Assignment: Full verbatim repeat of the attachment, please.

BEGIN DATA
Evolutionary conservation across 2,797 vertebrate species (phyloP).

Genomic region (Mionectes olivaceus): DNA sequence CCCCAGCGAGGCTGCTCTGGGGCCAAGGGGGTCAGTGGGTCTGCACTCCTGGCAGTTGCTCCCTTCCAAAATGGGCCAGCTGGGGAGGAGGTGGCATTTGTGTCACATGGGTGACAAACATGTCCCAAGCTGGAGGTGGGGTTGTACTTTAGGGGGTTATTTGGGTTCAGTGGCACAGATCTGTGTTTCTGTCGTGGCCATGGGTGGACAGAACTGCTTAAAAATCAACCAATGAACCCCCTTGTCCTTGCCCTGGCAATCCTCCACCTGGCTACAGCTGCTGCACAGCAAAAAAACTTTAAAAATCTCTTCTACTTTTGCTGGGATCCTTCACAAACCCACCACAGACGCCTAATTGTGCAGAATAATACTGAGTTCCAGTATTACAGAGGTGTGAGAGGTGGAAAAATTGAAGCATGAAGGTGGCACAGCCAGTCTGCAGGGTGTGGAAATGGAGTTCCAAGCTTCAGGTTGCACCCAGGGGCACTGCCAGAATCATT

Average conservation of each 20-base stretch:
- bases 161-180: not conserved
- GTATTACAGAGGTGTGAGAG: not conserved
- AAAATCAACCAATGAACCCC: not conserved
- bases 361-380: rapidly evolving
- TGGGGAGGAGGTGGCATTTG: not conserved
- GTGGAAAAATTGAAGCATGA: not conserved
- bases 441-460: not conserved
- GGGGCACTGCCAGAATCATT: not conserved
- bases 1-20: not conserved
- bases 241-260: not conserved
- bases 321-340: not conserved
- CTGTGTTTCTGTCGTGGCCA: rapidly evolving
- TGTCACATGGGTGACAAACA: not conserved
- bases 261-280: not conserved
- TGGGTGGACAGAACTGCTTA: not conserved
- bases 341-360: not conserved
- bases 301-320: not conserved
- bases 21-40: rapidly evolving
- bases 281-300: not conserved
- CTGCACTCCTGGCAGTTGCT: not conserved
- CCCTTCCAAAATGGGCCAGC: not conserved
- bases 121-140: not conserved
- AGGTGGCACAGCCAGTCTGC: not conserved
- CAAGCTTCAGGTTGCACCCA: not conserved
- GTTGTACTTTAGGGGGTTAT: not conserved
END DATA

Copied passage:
Evolutionary conservation across 2,797 vertebrate species (phyloP).

Genomic region (Mionectes olivaceus): DNA sequence CCCCAGCGAGGCTGCTCTGGGGCCAAGGGGGTCAGTGGGTCTGCACTCCTGGCAGTTGCTCCCTTCCAAAATGGGCCAGCTGGGGAGGAGGTGGCATTTGTGTCACATGGGTGACAAACATGTCCCAAGCTGGAGGTGGGGTTGTACTTTAGGGGGTTATTTGGGTTCAGTGGCACAGATCTGTGTTTCTGTCGTGGCCATGGGTGGACAGAACTGCTTAAAAATCAACCAATGAACCCCCTTGTCCTTGCCCTGGCAATCCTCCACCTGGCTACAGCTGCTGCACAGCAAAAAAACTTTAAAAATCTCTTCTACTTTTGCTGGGATCCTTCACAAACCCACCACAGACGCCTAATTGTGCAGAATAATACTGAGTTCCAGTATTACAGAGGTGTGAGAGGTGGAAAAATTGAAGCATGAAGGTGGCACAGCCAGTCTGCAGGGTGTGGAAATGGAGTTCCAAGCTTCAGGTTGCACCCAGGGGCACTGCCAGAATCATT

Average conservation of each 20-base stretch:
- bases 161-180: not conserved
- GTATTACAGAGGTGTGAGAG: not conserved
- AAAATCAACCAATGAACCCC: not conserved
- bases 361-380: rapidly evolving
- TGGGGAGGAGGTGGCATTTG: not conserved
- GTGGAAAAATTGAAGCATGA: not conserved
- bases 441-460: not conserved
- GGGGCACTGCCAGAATCATT: not conserved
- bases 1-20: not conserved
- bases 241-260: not conserved
- bases 321-340: not conserved
- CTGTGTTTCTGTCGTGGCCA: rapidly evolving
- TGTCACATGGGTGACAAACA: not conserved
- bases 261-280: not conserved
- TGGGTGGACAGAACTGCTTA: not conserved
- bases 341-360: not conserved
- bases 301-320: not conserved
- bases 21-40: rapidly evolving
- bases 281-300: not conserved
- CTGCACTCCTGGCAGTTGCT: not conserved
- CCCTTCCAAAATGGGCCAGC: not conserved
- bases 121-140: not conserved
- AGGTGGCACAGCCAGTCTGC: not conserved
- CAAGCTTCAGGTTGCACCCA: not conserved
- GTTGTACTTTAGGGGGTTAT: not conserved